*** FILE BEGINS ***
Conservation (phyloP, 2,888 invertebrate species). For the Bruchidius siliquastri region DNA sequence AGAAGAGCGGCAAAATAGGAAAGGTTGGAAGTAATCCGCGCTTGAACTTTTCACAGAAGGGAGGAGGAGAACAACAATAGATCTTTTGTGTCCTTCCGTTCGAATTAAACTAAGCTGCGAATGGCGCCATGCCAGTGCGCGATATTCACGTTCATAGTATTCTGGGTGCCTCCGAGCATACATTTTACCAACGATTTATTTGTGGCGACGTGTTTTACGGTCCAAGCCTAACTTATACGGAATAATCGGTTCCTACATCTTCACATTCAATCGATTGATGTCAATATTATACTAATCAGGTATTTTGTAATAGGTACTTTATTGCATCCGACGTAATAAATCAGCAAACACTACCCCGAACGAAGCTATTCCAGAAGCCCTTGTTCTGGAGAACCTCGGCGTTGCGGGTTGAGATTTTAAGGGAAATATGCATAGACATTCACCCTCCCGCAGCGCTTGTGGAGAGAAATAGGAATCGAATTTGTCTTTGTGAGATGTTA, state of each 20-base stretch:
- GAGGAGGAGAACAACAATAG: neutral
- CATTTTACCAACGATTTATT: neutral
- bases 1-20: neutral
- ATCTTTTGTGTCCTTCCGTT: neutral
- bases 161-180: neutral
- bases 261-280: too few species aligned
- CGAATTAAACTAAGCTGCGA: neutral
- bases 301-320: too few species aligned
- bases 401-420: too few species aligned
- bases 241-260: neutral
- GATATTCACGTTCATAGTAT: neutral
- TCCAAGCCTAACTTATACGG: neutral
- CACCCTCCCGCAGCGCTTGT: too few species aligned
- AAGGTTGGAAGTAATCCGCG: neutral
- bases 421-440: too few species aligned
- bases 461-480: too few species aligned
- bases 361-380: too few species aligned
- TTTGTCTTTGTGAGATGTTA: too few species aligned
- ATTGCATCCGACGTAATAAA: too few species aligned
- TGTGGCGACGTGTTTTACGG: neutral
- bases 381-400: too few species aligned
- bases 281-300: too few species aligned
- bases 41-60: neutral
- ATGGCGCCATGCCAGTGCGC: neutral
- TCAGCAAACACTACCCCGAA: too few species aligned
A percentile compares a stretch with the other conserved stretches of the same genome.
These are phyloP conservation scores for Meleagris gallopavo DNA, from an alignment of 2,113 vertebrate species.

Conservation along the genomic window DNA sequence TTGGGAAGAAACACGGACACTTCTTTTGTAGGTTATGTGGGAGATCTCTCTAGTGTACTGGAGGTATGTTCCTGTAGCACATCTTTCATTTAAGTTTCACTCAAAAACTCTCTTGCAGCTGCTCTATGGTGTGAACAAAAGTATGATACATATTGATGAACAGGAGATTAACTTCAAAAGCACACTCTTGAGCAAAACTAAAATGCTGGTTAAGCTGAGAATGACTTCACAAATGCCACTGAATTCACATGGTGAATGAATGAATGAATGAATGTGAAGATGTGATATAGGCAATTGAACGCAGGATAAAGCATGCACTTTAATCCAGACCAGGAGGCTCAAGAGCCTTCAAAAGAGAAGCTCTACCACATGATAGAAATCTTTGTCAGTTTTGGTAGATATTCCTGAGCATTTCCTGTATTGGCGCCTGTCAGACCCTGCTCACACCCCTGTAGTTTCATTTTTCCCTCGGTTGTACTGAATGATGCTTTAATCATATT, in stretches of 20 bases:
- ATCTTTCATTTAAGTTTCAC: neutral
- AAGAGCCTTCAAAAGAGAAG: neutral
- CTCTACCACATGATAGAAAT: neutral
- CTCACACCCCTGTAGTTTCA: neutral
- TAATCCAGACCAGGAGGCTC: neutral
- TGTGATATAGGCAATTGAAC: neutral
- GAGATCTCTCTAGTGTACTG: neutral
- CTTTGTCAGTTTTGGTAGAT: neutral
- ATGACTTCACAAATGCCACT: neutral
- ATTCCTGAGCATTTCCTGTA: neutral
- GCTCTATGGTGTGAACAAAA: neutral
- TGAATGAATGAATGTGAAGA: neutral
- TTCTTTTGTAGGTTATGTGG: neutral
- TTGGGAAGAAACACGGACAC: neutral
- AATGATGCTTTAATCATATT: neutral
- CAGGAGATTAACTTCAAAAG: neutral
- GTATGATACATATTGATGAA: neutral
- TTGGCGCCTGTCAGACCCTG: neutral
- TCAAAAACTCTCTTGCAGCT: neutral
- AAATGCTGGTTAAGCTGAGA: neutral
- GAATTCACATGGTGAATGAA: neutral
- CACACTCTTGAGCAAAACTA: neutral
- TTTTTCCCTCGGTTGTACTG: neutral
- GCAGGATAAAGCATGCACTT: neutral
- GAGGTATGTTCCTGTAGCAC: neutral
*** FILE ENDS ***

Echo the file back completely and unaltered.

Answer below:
Conservation (phyloP, 2,888 invertebrate species). For the Bruchidius siliquastri region DNA sequence AGAAGAGCGGCAAAATAGGAAAGGTTGGAAGTAATCCGCGCTTGAACTTTTCACAGAAGGGAGGAGGAGAACAACAATAGATCTTTTGTGTCCTTCCGTTCGAATTAAACTAAGCTGCGAATGGCGCCATGCCAGTGCGCGATATTCACGTTCATAGTATTCTGGGTGCCTCCGAGCATACATTTTACCAACGATTTATTTGTGGCGACGTGTTTTACGGTCCAAGCCTAACTTATACGGAATAATCGGTTCCTACATCTTCACATTCAATCGATTGATGTCAATATTATACTAATCAGGTATTTTGTAATAGGTACTTTATTGCATCCGACGTAATAAATCAGCAAACACTACCCCGAACGAAGCTATTCCAGAAGCCCTTGTTCTGGAGAACCTCGGCGTTGCGGGTTGAGATTTTAAGGGAAATATGCATAGACATTCACCCTCCCGCAGCGCTTGTGGAGAGAAATAGGAATCGAATTTGTCTTTGTGAGATGTTA, state of each 20-base stretch:
- GAGGAGGAGAACAACAATAG: neutral
- CATTTTACCAACGATTTATT: neutral
- bases 1-20: neutral
- ATCTTTTGTGTCCTTCCGTT: neutral
- bases 161-180: neutral
- bases 261-280: too few species aligned
- CGAATTAAACTAAGCTGCGA: neutral
- bases 301-320: too few species aligned
- bases 401-420: too few species aligned
- bases 241-260: neutral
- GATATTCACGTTCATAGTAT: neutral
- TCCAAGCCTAACTTATACGG: neutral
- CACCCTCCCGCAGCGCTTGT: too few species aligned
- AAGGTTGGAAGTAATCCGCG: neutral
- bases 421-440: too few species aligned
- bases 461-480: too few species aligned
- bases 361-380: too few species aligned
- TTTGTCTTTGTGAGATGTTA: too few species aligned
- ATTGCATCCGACGTAATAAA: too few species aligned
- TGTGGCGACGTGTTTTACGG: neutral
- bases 381-400: too few species aligned
- bases 281-300: too few species aligned
- bases 41-60: neutral
- ATGGCGCCATGCCAGTGCGC: neutral
- TCAGCAAACACTACCCCGAA: too few species aligned
A percentile compares a stretch with the other conserved stretches of the same genome.
These are phyloP conservation scores for Meleagris gallopavo DNA, from an alignment of 2,113 vertebrate species.

Conservation along the genomic window DNA sequence TTGGGAAGAAACACGGACACTTCTTTTGTAGGTTATGTGGGAGATCTCTCTAGTGTACTGGAGGTATGTTCCTGTAGCACATCTTTCATTTAAGTTTCACTCAAAAACTCTCTTGCAGCTGCTCTATGGTGTGAACAAAAGTATGATACATATTGATGAACAGGAGATTAACTTCAAAAGCACACTCTTGAGCAAAACTAAAATGCTGGTTAAGCTGAGAATGACTTCACAAATGCCACTGAATTCACATGGTGAATGAATGAATGAATGAATGTGAAGATGTGATATAGGCAATTGAACGCAGGATAAAGCATGCACTTTAATCCAGACCAGGAGGCTCAAGAGCCTTCAAAAGAGAAGCTCTACCACATGATAGAAATCTTTGTCAGTTTTGGTAGATATTCCTGAGCATTTCCTGTATTGGCGCCTGTCAGACCCTGCTCACACCCCTGTAGTTTCATTTTTCCCTCGGTTGTACTGAATGATGCTTTAATCATATT, in stretches of 20 bases:
- ATCTTTCATTTAAGTTTCAC: neutral
- AAGAGCCTTCAAAAGAGAAG: neutral
- CTCTACCACATGATAGAAAT: neutral
- CTCACACCCCTGTAGTTTCA: neutral
- TAATCCAGACCAGGAGGCTC: neutral
- TGTGATATAGGCAATTGAAC: neutral
- GAGATCTCTCTAGTGTACTG: neutral
- CTTTGTCAGTTTTGGTAGAT: neutral
- ATGACTTCACAAATGCCACT: neutral
- ATTCCTGAGCATTTCCTGTA: neutral
- GCTCTATGGTGTGAACAAAA: neutral
- TGAATGAATGAATGTGAAGA: neutral
- TTCTTTTGTAGGTTATGTGG: neutral
- TTGGGAAGAAACACGGACAC: neutral
- AATGATGCTTTAATCATATT: neutral
- CAGGAGATTAACTTCAAAAG: neutral
- GTATGATACATATTGATGAA: neutral
- TTGGCGCCTGTCAGACCCTG: neutral
- TCAAAAACTCTCTTGCAGCT: neutral
- AAATGCTGGTTAAGCTGAGA: neutral
- GAATTCACATGGTGAATGAA: neutral
- CACACTCTTGAGCAAAACTA: neutral
- TTTTTCCCTCGGTTGTACTG: neutral
- GCAGGATAAAGCATGCACTT: neutral
- GAGGTATGTTCCTGTAGCAC: neutral